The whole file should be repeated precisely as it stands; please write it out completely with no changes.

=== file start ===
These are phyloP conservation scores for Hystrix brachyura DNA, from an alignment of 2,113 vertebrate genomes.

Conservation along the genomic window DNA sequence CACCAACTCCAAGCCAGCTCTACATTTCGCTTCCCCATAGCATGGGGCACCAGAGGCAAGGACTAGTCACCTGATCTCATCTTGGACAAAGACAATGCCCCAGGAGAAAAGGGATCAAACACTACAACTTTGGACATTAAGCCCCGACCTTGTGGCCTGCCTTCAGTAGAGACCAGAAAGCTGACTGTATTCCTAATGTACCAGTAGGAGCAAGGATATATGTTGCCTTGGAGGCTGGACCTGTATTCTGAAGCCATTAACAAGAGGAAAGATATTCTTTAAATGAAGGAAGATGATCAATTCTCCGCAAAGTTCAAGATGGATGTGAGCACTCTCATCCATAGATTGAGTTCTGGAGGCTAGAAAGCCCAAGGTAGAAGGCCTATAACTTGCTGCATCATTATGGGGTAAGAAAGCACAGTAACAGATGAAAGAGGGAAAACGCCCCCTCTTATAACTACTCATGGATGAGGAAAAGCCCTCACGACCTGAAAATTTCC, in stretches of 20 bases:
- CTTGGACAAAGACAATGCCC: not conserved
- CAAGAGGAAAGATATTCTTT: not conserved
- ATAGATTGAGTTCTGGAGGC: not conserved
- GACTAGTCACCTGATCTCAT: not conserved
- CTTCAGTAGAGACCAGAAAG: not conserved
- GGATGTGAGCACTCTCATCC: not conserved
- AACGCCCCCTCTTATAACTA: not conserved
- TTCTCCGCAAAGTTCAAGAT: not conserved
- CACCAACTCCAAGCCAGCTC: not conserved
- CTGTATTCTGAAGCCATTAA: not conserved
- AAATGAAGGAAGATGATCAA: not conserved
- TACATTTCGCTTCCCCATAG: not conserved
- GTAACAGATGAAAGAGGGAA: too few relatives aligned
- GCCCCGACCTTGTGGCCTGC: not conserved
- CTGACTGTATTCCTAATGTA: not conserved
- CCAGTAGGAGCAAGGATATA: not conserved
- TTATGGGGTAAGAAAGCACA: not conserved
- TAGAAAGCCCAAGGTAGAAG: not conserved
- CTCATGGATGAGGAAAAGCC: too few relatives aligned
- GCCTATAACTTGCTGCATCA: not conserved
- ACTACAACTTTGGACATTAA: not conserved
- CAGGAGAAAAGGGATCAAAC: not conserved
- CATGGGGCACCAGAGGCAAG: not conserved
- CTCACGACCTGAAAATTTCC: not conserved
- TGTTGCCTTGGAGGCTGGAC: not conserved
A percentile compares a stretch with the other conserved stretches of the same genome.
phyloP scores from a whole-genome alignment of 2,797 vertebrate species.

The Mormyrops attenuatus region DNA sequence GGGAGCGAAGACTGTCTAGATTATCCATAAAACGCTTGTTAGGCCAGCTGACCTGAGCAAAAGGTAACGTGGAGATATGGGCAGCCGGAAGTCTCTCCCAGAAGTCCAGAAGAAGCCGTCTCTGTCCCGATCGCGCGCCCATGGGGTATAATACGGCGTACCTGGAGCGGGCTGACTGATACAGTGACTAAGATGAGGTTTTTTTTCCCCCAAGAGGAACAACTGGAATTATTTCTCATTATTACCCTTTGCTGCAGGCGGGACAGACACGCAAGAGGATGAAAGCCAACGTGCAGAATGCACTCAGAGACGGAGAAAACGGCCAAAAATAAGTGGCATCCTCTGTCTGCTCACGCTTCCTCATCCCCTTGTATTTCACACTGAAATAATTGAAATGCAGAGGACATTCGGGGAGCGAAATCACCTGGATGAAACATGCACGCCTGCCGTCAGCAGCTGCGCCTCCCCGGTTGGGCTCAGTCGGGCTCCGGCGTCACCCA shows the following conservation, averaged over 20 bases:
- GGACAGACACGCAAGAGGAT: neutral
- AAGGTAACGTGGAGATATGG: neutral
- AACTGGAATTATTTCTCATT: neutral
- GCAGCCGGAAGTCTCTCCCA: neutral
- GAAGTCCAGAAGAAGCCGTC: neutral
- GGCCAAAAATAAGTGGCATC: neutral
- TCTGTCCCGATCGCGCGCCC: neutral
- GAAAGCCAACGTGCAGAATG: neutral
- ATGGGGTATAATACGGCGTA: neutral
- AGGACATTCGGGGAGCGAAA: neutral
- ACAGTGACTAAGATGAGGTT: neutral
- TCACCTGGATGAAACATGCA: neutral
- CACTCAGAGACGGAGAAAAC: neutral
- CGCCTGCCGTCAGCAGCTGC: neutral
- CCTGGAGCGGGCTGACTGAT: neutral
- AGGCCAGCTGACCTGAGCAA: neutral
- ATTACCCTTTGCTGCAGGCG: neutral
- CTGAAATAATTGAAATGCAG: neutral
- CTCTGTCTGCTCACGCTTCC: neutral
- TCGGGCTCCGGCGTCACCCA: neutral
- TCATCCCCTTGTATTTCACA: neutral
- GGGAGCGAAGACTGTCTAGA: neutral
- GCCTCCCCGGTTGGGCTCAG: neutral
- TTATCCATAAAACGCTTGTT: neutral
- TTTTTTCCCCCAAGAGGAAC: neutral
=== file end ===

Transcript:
These are phyloP conservation scores for Hystrix brachyura DNA, from an alignment of 2,113 vertebrate genomes.

Conservation along the genomic window DNA sequence CACCAACTCCAAGCCAGCTCTACATTTCGCTTCCCCATAGCATGGGGCACCAGAGGCAAGGACTAGTCACCTGATCTCATCTTGGACAAAGACAATGCCCCAGGAGAAAAGGGATCAAACACTACAACTTTGGACATTAAGCCCCGACCTTGTGGCCTGCCTTCAGTAGAGACCAGAAAGCTGACTGTATTCCTAATGTACCAGTAGGAGCAAGGATATATGTTGCCTTGGAGGCTGGACCTGTATTCTGAAGCCATTAACAAGAGGAAAGATATTCTTTAAATGAAGGAAGATGATCAATTCTCCGCAAAGTTCAAGATGGATGTGAGCACTCTCATCCATAGATTGAGTTCTGGAGGCTAGAAAGCCCAAGGTAGAAGGCCTATAACTTGCTGCATCATTATGGGGTAAGAAAGCACAGTAACAGATGAAAGAGGGAAAACGCCCCCTCTTATAACTACTCATGGATGAGGAAAAGCCCTCACGACCTGAAAATTTCC, in stretches of 20 bases:
- CTTGGACAAAGACAATGCCC: not conserved
- CAAGAGGAAAGATATTCTTT: not conserved
- ATAGATTGAGTTCTGGAGGC: not conserved
- GACTAGTCACCTGATCTCAT: not conserved
- CTTCAGTAGAGACCAGAAAG: not conserved
- GGATGTGAGCACTCTCATCC: not conserved
- AACGCCCCCTCTTATAACTA: not conserved
- TTCTCCGCAAAGTTCAAGAT: not conserved
- CACCAACTCCAAGCCAGCTC: not conserved
- CTGTATTCTGAAGCCATTAA: not conserved
- AAATGAAGGAAGATGATCAA: not conserved
- TACATTTCGCTTCCCCATAG: not conserved
- GTAACAGATGAAAGAGGGAA: too few relatives aligned
- GCCCCGACCTTGTGGCCTGC: not conserved
- CTGACTGTATTCCTAATGTA: not conserved
- CCAGTAGGAGCAAGGATATA: not conserved
- TTATGGGGTAAGAAAGCACA: not conserved
- TAGAAAGCCCAAGGTAGAAG: not conserved
- CTCATGGATGAGGAAAAGCC: too few relatives aligned
- GCCTATAACTTGCTGCATCA: not conserved
- ACTACAACTTTGGACATTAA: not conserved
- CAGGAGAAAAGGGATCAAAC: not conserved
- CATGGGGCACCAGAGGCAAG: not conserved
- CTCACGACCTGAAAATTTCC: not conserved
- TGTTGCCTTGGAGGCTGGAC: not conserved
A percentile compares a stretch with the other conserved stretches of the same genome.
phyloP scores from a whole-genome alignment of 2,797 vertebrate species.

The Mormyrops attenuatus region DNA sequence GGGAGCGAAGACTGTCTAGATTATCCATAAAACGCTTGTTAGGCCAGCTGACCTGAGCAAAAGGTAACGTGGAGATATGGGCAGCCGGAAGTCTCTCCCAGAAGTCCAGAAGAAGCCGTCTCTGTCCCGATCGCGCGCCCATGGGGTATAATACGGCGTACCTGGAGCGGGCTGACTGATACAGTGACTAAGATGAGGTTTTTTTTCCCCCAAGAGGAACAACTGGAATTATTTCTCATTATTACCCTTTGCTGCAGGCGGGACAGACACGCAAGAGGATGAAAGCCAACGTGCAGAATGCACTCAGAGACGGAGAAAACGGCCAAAAATAAGTGGCATCCTCTGTCTGCTCACGCTTCCTCATCCCCTTGTATTTCACACTGAAATAATTGAAATGCAGAGGACATTCGGGGAGCGAAATCACCTGGATGAAACATGCACGCCTGCCGTCAGCAGCTGCGCCTCCCCGGTTGGGCTCAGTCGGGCTCCGGCGTCACCCA shows the following conservation, averaged over 20 bases:
- GGACAGACACGCAAGAGGAT: neutral
- AAGGTAACGTGGAGATATGG: neutral
- AACTGGAATTATTTCTCATT: neutral
- GCAGCCGGAAGTCTCTCCCA: neutral
- GAAGTCCAGAAGAAGCCGTC: neutral
- GGCCAAAAATAAGTGGCATC: neutral
- TCTGTCCCGATCGCGCGCCC: neutral
- GAAAGCCAACGTGCAGAATG: neutral
- ATGGGGTATAATACGGCGTA: neutral
- AGGACATTCGGGGAGCGAAA: neutral
- ACAGTGACTAAGATGAGGTT: neutral
- TCACCTGGATGAAACATGCA: neutral
- CACTCAGAGACGGAGAAAAC: neutral
- CGCCTGCCGTCAGCAGCTGC: neutral
- CCTGGAGCGGGCTGACTGAT: neutral
- AGGCCAGCTGACCTGAGCAA: neutral
- ATTACCCTTTGCTGCAGGCG: neutral
- CTGAAATAATTGAAATGCAG: neutral
- CTCTGTCTGCTCACGCTTCC: neutral
- TCGGGCTCCGGCGTCACCCA: neutral
- TCATCCCCTTGTATTTCACA: neutral
- GGGAGCGAAGACTGTCTAGA: neutral
- GCCTCCCCGGTTGGGCTCAG: neutral
- TTATCCATAAAACGCTTGTT: neutral
- TTTTTTCCCCCAAGAGGAAC: neutral